Not insignificant, I think, that I would pull this card alongside the Star. The recommended choice and change is pretty clear, here. Bathed in a kind of intense, red light, the woman walks through what looks like it could be an ordinary field, but could also be one made of so many vaguely sketched people. She walks forward, and keeps walking.

Saturday, November 2, 2013

A deck I could not resist

So my tarot absence of the last half-year or so has extended not just to this blog and working with the cards, really, but also to other tarot websites I usually frequent, and to buying any new decks. After all, if I am not currently even USING the ones I have, I surely should not procure any more until that changes.

So that has been that, up until a few days ago. I was browsing online is a general way, about decks and things and somehow found myself on the Kickstarter page for a new tarot deck. I've browsed Kickstarter before, but never have been tempted enough to actually join in on funding a project. The Light Visions Tarot, it turns out, did indeed tempt me in such a way. I pledged enough to get a copy of the deck because well, it is the first deck in many months to really strongly call to me. Love the art technique and the recognizable but not just a RWS clone nature of it, and yeah.

It is also the first deck in a long time that I have bought without first reading various talk of it on blogs here or on Aeclectic. No idea about anything around this other than what the Kickstarter page says. Fortunately it is relatively easy for me, with things like this, to kind of forget about it entirely for a while, so the wait at least should not be a bother.

Friday, October 4, 2013

On and Off

When people ask how long I've been reading and collecting tarot cards for, I usually say 'ten years, but on and off' or some variation thereof.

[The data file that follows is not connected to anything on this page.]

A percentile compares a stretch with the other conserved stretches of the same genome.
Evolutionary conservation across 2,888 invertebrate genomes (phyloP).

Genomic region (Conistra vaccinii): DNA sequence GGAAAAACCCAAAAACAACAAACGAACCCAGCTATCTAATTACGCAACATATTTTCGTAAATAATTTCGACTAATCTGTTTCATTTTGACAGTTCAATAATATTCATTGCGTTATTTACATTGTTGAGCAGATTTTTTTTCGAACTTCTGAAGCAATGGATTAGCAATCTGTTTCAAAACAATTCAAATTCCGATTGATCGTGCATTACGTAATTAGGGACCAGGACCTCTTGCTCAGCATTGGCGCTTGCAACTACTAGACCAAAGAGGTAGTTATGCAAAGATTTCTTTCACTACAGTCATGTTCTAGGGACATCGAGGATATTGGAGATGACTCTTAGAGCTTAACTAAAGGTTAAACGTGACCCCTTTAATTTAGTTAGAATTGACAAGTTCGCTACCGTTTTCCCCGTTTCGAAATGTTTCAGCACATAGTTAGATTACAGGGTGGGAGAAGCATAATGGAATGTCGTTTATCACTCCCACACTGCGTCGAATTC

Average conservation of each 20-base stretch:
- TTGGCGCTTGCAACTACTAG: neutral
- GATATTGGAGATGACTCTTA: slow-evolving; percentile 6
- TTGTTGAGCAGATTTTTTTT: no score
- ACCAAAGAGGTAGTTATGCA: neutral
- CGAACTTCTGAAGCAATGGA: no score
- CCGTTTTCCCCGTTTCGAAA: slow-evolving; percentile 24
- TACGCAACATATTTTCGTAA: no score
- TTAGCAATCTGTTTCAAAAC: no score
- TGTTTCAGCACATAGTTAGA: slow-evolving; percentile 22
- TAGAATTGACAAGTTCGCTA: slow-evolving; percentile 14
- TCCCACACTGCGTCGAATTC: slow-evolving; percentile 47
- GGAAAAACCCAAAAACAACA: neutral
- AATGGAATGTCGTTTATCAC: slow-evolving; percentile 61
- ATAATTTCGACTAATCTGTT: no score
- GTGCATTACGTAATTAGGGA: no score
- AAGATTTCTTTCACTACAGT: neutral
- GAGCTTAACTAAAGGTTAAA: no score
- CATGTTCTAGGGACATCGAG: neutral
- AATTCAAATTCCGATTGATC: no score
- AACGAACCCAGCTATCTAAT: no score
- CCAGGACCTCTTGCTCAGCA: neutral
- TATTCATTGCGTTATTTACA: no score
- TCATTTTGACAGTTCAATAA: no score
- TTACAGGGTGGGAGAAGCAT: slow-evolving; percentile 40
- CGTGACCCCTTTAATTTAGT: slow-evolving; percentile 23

This is what I mean. It's like a switch goes off in my head and suddenly for no particular reason I just cannot get my brain with the cards. It slides, drifts about into other things. Later, later it says, and days and weeks pass and my decks sit there, sadly untouched.

I haven't forgotten this blog though, or those I read. Did a series of readings that were kind of an interesting challenge - a character in an online D&D game I DM, reading cards for fictional characters played by other people, except me actually pulling and reading cards for it. It was like pulling teeth actually reading them, but was interesting. Perhaps will repost here once I finish with the last bit of that.

Hope everyone is well, at least relatively speaking. :]

Thursday, April 25, 2013

bit more tarot poetry

Another try at this particular exercise...
change never does just sprout
forth; it does not bloom
in sudden bursts of brilliant color,
come spring.

no, change wildly spins
and be must grasped painfully with teeth.
it must be chased, pulled out
from deepest depths within.

Monday, April 22, 2013

Deck comparison, Three-Fold

So a while ago I asked for suggestions to do a deck comparison type post series on. I've not forgotten about it, and decided to start off with a couple of posts following up on an idea posted by thesycamoretree: something Thothy, something RWSy, and something Else. These will be done purely by my own intuitive readings, with no reference material. Why? Because anyone can look up the difference in these decks as written down in books, so why read me rehashing the same thing?

To start off with, why not begin with the actual Thoth and RWS (Smith Centennial ed., in my case) and add the Mary-El to that mix? 

Starting off with my favorite of these, the Thoth. Here, the King has been transformed into a Knight - less the superior to the Queen than her equal, and more dynamic a concept than the King image. It can be confusing at first, but I find with this in particular its best to just roll with it, is what it is, and onwards.